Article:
Benjamin Watson

Watson's touchdown

We don’t put a lot of stock in preseason football, but it’s clear after the Green Bay Packers 27-24 loss to the Cleveland Browns on Saturday night the Packers defense needs to address some issues.

By the time the starters departed in the second quarter, the Browns had a 21-14 lead. The game seems eerily similar to the Packers’ losses at Pittsburgh, Minnesota and Arizona last season, when the opposing offenses marched up and down the field on the Packers defense in what would become three shootouts and ultimately, losses.

On the positive side, it should be noted that defensive coordinator Dom Capers did almost no blitzing and the Packers were without starting outside linebacker Clay Matthews. Of course, the Cleveland Browns offense is never going to be confused with that of any of those teams mentioned above, either.

On the Browns opening series, quarterback Jake Delhomme completed 6-of-7 passes for 66 yards, on an 80-yard scoring drive.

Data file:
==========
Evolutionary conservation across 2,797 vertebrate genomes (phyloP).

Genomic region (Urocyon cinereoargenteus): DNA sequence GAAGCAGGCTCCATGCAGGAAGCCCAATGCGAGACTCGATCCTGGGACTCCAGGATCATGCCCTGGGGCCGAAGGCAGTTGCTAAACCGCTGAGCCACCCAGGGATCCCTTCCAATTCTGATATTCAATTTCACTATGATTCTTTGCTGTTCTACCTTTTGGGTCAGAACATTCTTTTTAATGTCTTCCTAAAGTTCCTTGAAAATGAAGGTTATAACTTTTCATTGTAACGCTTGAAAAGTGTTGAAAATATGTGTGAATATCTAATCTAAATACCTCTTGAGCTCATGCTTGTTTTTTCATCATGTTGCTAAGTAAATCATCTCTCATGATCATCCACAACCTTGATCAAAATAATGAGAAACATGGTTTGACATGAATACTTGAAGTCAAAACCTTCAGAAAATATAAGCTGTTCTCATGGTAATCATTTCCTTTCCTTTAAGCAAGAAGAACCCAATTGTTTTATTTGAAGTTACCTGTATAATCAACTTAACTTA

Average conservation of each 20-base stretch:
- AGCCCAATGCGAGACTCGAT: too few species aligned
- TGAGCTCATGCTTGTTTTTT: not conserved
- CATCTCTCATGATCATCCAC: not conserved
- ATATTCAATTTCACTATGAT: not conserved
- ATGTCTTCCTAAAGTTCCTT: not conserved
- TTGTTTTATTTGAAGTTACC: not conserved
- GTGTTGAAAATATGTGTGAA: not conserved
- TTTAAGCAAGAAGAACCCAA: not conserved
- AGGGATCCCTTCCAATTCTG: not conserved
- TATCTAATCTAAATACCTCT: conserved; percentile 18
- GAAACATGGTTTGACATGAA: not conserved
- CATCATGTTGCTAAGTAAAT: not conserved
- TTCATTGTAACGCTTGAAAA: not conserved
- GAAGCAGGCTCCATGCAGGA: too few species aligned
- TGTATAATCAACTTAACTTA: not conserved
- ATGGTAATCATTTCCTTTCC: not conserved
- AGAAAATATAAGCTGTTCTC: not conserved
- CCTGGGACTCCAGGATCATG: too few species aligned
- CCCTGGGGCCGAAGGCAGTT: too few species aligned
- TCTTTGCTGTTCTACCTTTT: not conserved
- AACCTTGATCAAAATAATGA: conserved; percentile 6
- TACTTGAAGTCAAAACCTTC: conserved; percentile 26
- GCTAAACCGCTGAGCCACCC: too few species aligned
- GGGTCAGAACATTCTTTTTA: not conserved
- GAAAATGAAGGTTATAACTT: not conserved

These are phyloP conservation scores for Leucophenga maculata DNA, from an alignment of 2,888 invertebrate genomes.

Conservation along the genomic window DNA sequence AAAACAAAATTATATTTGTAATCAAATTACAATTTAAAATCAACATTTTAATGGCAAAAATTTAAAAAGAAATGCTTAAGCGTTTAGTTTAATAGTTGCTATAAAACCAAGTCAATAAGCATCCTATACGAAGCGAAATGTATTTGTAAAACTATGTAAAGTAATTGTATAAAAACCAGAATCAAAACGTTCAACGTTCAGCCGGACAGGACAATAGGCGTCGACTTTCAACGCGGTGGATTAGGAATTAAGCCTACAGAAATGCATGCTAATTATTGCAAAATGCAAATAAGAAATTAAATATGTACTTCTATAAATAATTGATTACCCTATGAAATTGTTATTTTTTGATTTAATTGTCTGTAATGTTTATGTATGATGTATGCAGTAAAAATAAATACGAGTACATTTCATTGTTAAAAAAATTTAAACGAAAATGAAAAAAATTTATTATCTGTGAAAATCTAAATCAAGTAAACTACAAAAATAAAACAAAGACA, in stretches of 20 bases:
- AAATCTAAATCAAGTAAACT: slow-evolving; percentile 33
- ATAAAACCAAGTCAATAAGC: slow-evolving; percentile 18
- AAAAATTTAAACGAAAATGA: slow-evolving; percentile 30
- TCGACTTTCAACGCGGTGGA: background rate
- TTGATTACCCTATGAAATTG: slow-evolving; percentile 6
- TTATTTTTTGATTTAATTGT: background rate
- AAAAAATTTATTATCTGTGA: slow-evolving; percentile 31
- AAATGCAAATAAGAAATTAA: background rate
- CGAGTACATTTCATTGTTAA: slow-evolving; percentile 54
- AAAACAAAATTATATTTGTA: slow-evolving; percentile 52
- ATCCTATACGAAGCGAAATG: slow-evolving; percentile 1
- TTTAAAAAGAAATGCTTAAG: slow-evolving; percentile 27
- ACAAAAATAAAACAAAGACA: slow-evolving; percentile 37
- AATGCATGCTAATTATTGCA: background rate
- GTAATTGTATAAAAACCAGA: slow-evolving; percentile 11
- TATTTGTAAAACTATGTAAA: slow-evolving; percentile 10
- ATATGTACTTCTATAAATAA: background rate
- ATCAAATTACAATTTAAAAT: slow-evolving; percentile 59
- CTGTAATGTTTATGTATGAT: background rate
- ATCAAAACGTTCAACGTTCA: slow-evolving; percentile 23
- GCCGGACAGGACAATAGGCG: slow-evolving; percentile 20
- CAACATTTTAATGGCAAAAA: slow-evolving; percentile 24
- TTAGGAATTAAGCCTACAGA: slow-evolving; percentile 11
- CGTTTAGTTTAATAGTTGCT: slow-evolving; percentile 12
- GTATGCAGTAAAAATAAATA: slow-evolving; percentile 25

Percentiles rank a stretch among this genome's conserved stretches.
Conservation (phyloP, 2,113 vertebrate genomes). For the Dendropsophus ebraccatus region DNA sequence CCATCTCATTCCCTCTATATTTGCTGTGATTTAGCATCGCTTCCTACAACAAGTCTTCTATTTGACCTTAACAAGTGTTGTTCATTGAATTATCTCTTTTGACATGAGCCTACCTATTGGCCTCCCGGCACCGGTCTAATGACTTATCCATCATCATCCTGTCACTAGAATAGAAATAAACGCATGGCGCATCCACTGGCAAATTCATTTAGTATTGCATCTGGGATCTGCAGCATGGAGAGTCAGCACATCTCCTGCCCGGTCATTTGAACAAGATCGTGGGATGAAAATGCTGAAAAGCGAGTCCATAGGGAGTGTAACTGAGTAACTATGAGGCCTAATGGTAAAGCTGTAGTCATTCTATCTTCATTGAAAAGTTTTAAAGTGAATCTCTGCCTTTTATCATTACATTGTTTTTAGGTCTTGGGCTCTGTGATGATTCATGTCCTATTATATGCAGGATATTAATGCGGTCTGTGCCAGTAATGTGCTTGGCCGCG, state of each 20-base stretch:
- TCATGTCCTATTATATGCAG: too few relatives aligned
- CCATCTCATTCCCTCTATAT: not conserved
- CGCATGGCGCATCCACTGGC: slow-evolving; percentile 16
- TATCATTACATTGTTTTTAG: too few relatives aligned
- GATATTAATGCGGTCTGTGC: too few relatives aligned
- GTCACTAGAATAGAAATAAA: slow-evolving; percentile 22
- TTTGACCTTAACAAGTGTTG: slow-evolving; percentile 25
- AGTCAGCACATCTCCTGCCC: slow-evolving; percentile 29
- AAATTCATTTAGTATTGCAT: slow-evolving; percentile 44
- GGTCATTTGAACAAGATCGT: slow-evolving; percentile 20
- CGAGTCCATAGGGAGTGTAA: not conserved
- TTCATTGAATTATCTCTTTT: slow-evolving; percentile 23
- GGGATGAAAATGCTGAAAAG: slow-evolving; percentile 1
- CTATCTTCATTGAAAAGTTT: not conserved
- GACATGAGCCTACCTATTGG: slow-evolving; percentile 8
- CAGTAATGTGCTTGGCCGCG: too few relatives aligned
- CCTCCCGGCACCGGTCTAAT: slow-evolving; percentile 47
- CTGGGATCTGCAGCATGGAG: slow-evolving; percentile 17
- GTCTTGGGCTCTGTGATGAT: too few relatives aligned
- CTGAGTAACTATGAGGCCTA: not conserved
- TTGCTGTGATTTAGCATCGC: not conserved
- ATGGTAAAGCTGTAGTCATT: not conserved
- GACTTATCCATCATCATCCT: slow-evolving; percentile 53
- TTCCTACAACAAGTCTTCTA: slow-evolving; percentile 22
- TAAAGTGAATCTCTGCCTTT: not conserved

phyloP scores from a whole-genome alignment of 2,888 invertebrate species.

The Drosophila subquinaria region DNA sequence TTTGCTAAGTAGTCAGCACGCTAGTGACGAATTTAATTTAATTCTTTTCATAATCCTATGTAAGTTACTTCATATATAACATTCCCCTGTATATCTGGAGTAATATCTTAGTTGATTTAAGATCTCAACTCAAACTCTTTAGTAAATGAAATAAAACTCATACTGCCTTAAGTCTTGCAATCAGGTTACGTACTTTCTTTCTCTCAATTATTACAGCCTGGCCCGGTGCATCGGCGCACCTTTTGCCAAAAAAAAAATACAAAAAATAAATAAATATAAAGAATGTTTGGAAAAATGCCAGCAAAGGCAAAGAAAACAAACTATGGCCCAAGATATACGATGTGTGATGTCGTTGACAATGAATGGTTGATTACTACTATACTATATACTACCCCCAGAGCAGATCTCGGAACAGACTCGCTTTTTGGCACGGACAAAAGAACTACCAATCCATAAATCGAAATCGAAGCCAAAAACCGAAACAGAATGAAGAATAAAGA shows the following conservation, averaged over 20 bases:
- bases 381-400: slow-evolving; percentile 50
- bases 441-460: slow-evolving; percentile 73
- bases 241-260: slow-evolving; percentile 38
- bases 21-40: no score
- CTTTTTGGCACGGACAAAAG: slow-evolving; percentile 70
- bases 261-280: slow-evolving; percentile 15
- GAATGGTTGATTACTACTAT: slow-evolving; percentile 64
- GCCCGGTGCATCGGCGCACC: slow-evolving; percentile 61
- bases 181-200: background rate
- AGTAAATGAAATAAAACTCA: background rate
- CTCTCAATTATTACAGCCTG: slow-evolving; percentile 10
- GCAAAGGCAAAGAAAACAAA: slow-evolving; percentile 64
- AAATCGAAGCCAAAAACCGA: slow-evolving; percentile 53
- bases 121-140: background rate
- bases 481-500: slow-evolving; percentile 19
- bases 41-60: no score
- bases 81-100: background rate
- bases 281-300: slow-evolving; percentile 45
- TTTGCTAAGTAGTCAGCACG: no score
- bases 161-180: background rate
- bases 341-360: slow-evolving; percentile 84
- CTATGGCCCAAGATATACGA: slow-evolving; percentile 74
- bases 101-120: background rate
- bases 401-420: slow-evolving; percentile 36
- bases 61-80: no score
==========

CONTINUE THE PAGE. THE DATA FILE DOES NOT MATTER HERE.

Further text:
The 35-year-old Delhomme threw 18 interceptions last season against only eight touchdowns before losing his starting job in Carolina to Matt Moore and getting cut. Kurt Warner he is not.

Even though he’s been impressive in practice, rookie strong safety Morgan Burnett had a shaky debut.

“I would say some good and some things we need to correct,” Capers said, referring to Burnett’s play. “A couple of the run fits we’re going to have to take a look at. There’s two or three plays he’ll really learn from. He didn’t play that well.”

No one expected Burnett to be flawless, but he looked more like Jarrett Bush than LeRoy Butler. Fortunately for the Packers, Burnett has a little while to work out the kinks.

Meanwhile, at linebacker, the supposedly rejuvenated A.J. Hawk looked a lot like A.J. Hawk, getting burned in coverage and giving up a 20-yard touchdown pass to Benjamin Watson. The play came on third down.

Things will probably be different when the Packers unleash their full defensive game plan, but this wasn’t a very promising start.

“Part of our plan was let them go out there and play, and we didn’t do near as much (blitzing),” Capers said, “but that’s no excuse, you have to be able to execute sound, fundamental football with what you’re doing. That’s the biggest thing. There’s a lot of coaching to do off this tape. If you have to start relying on the blitz too much in the preseason, you have problems. You have to be able to line up and play football.”

The Packers defense should be able to at least make the occasional stop playing only their base defense, especially against the Cleveland Browns.